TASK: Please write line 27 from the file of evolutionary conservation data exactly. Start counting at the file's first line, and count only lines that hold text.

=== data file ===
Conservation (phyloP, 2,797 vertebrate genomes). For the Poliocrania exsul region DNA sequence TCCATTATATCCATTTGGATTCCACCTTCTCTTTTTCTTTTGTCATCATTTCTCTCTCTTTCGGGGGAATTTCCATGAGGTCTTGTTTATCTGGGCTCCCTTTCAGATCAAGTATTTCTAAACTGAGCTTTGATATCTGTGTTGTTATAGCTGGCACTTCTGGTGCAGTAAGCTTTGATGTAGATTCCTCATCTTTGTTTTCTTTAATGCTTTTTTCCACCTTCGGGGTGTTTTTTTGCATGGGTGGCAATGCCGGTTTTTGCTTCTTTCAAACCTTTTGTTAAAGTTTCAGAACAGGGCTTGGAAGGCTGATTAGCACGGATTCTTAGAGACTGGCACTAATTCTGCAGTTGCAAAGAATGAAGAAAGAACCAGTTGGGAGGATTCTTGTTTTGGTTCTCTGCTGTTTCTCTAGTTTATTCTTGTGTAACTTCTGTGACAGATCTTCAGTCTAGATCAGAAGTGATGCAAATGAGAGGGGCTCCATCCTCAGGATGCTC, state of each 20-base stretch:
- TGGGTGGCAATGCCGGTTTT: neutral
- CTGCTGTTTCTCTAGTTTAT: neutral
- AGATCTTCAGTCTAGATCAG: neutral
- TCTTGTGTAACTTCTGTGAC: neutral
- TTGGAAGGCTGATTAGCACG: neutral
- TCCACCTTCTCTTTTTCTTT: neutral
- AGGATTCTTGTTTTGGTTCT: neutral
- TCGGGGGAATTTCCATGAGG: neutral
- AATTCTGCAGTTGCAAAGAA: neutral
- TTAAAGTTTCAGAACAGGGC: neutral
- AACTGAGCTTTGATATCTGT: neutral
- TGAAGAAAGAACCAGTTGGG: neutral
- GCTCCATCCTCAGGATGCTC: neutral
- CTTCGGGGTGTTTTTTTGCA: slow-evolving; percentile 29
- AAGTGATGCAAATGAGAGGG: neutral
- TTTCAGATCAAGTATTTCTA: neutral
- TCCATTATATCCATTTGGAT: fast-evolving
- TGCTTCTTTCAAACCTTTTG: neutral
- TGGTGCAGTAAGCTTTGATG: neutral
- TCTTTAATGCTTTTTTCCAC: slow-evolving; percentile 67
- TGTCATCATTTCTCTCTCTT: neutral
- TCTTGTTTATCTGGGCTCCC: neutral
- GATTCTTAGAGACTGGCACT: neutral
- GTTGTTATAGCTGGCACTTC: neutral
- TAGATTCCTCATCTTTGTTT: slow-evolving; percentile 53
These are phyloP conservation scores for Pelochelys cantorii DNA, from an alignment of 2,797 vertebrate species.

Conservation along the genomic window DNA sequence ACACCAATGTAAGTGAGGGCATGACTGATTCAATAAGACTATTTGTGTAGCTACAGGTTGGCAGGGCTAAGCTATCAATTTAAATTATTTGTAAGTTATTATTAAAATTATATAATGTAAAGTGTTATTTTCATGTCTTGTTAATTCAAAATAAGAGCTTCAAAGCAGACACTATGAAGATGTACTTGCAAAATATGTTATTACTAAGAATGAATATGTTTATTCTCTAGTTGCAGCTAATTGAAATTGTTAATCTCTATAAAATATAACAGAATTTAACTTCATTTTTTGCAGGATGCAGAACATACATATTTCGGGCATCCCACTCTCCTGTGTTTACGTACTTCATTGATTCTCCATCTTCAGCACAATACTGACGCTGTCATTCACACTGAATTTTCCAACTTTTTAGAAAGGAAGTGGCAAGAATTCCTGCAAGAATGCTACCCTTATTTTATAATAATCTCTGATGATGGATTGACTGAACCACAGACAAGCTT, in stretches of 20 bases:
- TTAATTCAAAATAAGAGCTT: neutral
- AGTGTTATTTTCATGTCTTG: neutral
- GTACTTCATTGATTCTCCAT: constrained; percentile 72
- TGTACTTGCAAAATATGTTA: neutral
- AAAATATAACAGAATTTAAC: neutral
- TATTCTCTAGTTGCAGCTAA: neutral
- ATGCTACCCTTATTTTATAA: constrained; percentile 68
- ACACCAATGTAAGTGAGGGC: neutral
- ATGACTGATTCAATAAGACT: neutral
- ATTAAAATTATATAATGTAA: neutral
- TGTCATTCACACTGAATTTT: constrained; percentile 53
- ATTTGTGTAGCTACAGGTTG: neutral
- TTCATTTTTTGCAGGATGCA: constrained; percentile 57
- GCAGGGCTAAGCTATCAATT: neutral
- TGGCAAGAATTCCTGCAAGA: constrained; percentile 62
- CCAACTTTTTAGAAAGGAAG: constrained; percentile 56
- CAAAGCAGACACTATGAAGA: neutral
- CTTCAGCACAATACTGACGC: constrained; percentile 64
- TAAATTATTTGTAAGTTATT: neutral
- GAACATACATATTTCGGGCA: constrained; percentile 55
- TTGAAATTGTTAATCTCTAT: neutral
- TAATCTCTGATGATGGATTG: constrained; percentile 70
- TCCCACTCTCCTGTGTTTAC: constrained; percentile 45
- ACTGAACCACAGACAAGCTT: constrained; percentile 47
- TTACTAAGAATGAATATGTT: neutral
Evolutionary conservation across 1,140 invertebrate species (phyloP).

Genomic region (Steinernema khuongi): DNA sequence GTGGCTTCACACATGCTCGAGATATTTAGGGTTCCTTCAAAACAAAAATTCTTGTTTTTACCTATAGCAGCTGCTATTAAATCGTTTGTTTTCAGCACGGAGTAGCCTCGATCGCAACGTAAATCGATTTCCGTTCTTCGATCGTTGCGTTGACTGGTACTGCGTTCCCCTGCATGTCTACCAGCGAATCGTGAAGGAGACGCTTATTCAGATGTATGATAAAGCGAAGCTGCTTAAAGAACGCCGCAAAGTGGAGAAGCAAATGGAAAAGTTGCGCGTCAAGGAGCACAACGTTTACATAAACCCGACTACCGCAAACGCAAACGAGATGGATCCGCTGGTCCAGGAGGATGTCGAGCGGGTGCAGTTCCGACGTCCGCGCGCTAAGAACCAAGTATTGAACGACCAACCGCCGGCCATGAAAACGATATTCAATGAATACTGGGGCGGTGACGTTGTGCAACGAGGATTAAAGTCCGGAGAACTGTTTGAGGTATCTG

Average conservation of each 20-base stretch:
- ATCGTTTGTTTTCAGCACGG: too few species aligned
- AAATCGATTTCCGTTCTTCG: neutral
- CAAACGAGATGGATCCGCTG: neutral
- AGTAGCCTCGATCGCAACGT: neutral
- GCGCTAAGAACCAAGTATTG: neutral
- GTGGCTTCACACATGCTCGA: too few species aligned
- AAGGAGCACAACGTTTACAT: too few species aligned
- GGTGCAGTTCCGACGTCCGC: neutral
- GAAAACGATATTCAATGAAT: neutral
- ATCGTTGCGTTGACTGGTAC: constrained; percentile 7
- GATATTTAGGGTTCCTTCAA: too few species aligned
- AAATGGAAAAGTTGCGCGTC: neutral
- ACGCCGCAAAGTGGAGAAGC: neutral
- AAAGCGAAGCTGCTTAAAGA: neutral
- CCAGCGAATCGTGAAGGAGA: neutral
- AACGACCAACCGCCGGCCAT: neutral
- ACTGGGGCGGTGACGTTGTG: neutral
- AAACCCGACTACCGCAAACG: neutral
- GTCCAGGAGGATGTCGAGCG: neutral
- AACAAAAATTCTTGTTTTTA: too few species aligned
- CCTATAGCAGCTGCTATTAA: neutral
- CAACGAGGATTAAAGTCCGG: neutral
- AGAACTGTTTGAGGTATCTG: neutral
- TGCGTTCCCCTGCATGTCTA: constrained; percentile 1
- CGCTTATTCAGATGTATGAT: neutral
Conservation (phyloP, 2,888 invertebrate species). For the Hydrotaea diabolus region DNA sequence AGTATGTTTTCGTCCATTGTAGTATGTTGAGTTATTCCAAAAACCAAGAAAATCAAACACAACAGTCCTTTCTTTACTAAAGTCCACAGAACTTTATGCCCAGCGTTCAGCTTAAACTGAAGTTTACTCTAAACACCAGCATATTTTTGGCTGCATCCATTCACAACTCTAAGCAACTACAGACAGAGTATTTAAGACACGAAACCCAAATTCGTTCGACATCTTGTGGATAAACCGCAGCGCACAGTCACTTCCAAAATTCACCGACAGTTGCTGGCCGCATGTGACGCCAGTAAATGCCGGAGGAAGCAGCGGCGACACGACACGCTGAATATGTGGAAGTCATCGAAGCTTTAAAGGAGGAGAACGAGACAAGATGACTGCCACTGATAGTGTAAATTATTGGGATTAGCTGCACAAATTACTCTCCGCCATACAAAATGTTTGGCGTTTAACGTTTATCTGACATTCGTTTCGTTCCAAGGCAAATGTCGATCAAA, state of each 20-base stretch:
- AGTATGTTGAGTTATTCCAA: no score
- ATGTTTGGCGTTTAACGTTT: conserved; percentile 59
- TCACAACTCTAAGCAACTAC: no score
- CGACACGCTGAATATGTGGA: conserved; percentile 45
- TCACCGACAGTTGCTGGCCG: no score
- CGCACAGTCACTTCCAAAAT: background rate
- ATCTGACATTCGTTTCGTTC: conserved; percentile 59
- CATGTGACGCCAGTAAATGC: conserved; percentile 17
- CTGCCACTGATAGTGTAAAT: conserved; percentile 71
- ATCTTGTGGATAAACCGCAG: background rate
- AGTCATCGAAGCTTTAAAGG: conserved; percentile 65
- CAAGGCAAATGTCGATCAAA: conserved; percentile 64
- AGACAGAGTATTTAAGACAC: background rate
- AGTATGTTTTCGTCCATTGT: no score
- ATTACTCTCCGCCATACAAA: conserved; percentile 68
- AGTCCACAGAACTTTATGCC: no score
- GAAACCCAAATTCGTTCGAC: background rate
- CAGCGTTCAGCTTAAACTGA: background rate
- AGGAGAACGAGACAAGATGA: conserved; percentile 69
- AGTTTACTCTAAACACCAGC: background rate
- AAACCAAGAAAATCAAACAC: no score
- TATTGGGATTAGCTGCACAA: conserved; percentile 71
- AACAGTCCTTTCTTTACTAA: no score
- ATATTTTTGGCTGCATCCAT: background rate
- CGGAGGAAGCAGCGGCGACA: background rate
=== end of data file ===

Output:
These are phyloP conservation scores for Pelochelys cantorii DNA, from an alignment of 2,797 vertebrate species.